Exercise - Stress produces chemicals which, if they are not naturally neutralized are stored in the body to create a toxic effect. Exercise is a great way to release these chemicals. The key thing is not to overdo it. Work at 70% of your capacity in order that you don't tire yourself out. Give yourself a day off to rest your body. Do something you enjoy, it doesn't have to be difficult: a brisk walk in the country surrounded by the sights and sounds of nature will both tone the body and calm the mind.
Take more water - Often our fluid intake can affect our energy levels. Water helps rehydrate the body and it feeds the brain (water helps to conduct all those electrical connections). If you are dehydrated your system functions less efficiently. Water helps the kidneys to function more efficiently and that helps with the removal of waste within the body.
Touch therapies - You don't have to do it all yourself: give yourself a break and let someone else take the strain. Try Reflexology, Indian Head Massage, or any other touch therapy that takes your fancy. It's amazing how relaxing and re-balancing it can be.
Eat well- Our bodies are very intelligent and if you listen, your body will tell you what it needs. Basically if you aim to reduce: sugar, salt, fat, additives, caffeine and alcohol; eat a wide variety of foods, eat lots of fruit and veg and some fibre, you'll probably be eating well. You can help digestion and absorption of food if you eat slowly, savouring your food as you eat and eating regular meals will help keep blood sugar levels balanced. A few small moves towards less processed food and you will find that your food gives you energy rather than robbing you of energy.
Relax - Relaxation is nature's antidote to stress. Fifteen minutes every day should be enough to keep you in balance. Relaxation is about being rather than doing and we all need time just to be - ourselves. Relaxation allows the mind and body a bit of quiet time to connect with each other.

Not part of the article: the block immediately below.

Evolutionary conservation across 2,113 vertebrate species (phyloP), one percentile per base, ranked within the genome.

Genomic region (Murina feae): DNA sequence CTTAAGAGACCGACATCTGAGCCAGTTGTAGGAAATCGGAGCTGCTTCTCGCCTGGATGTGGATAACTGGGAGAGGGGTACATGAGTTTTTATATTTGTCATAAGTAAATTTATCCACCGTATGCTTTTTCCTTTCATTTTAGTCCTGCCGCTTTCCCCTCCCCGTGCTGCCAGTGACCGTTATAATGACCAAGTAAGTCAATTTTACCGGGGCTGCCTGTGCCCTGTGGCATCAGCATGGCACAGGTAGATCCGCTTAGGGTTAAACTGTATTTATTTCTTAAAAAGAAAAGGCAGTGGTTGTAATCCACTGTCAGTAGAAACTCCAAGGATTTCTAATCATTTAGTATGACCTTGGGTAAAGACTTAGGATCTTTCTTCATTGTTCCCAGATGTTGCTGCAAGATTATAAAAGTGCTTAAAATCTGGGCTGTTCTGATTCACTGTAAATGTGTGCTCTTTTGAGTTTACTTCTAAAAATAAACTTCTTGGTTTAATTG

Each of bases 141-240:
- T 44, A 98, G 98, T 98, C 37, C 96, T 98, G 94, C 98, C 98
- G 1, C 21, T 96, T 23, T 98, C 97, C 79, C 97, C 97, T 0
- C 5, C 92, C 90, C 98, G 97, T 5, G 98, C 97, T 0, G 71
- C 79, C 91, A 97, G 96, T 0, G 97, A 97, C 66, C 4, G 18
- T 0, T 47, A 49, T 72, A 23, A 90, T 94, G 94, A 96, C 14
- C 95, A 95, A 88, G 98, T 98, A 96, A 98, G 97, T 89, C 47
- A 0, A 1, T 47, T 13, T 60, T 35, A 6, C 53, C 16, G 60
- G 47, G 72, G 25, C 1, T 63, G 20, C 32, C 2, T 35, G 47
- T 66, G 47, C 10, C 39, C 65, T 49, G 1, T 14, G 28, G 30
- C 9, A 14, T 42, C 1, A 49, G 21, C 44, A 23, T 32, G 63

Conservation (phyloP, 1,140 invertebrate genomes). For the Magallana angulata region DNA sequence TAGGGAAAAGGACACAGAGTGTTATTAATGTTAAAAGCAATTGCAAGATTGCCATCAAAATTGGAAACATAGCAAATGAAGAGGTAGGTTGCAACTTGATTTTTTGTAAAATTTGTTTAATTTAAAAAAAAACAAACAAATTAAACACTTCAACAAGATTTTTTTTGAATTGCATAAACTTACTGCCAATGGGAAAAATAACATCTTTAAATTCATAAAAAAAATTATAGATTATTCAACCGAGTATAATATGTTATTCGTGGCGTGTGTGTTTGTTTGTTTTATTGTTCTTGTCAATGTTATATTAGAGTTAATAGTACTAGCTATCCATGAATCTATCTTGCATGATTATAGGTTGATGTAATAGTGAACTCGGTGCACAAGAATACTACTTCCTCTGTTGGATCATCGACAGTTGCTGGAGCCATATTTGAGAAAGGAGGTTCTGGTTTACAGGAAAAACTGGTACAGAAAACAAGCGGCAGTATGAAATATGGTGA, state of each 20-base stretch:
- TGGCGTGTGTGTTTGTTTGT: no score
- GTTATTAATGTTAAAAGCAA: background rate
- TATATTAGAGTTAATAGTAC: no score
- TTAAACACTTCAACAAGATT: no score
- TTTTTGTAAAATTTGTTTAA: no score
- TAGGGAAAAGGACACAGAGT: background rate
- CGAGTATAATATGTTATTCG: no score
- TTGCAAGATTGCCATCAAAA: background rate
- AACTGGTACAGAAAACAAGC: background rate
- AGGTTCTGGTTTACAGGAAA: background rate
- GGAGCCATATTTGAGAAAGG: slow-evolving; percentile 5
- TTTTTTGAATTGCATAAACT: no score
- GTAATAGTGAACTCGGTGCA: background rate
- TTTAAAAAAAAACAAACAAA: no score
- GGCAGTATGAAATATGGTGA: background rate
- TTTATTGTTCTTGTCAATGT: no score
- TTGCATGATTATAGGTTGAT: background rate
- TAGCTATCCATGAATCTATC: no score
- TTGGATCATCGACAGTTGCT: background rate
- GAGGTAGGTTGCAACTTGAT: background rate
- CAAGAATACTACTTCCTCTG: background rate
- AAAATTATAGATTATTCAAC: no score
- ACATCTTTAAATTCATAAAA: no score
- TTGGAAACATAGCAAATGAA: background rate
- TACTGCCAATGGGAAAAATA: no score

Posture - Good posture supports good breathing and reduces muscle tension. For a good seated posture: have your feet flat on the floot (legs and ankles uncrossed), thighs parallel to the floor, kneed away from the edge of the seat. Your back should be well supported, shoulders relaxed and down, head resting comfortably on the neck. Don't sit in any position for too long at one time or the muscles will tense up.
Let go - At the end of each day, take time out to let go all the tensions, feelings and emotions collected during the day. Today is challenge enough without carrying some of yesterday's baggage too! Often it's the negative things which we carry with us - how often do you wake up with a warm glow because of what happened yesterday? Probably not as often as you waken feeling fed-up and low because of what happened yesterday. And letting go is much easier than you'd expect, all you have to do is stop thinking about what it was that was making you feel bad.
U-time - Make time for yourself. It's not selfish, rather it's a matter of self-preservation and it will help those around you: if you are happy in yourself, and with yourself and your life, you will have much more to offer friends, family and colleagues.
Sleep well - This is a matter of quality as much as quantity. Everyone needs a different amount of sleep, what's important is that you wake up feeling refreshed and with enough energy to get you though the day. If you have difficulty sleeping, avoid alcohol, coffee and food last thing at night and make a point of letting go any worries, problems or niggles before you go to bed. If you have sleep problems, it helps to establish a bedtime routine.
If you'd like help with relaxing or sleep problems, why not try some Reflexology or Indian Head Massage. To find out more contact Doris on 07724 197627.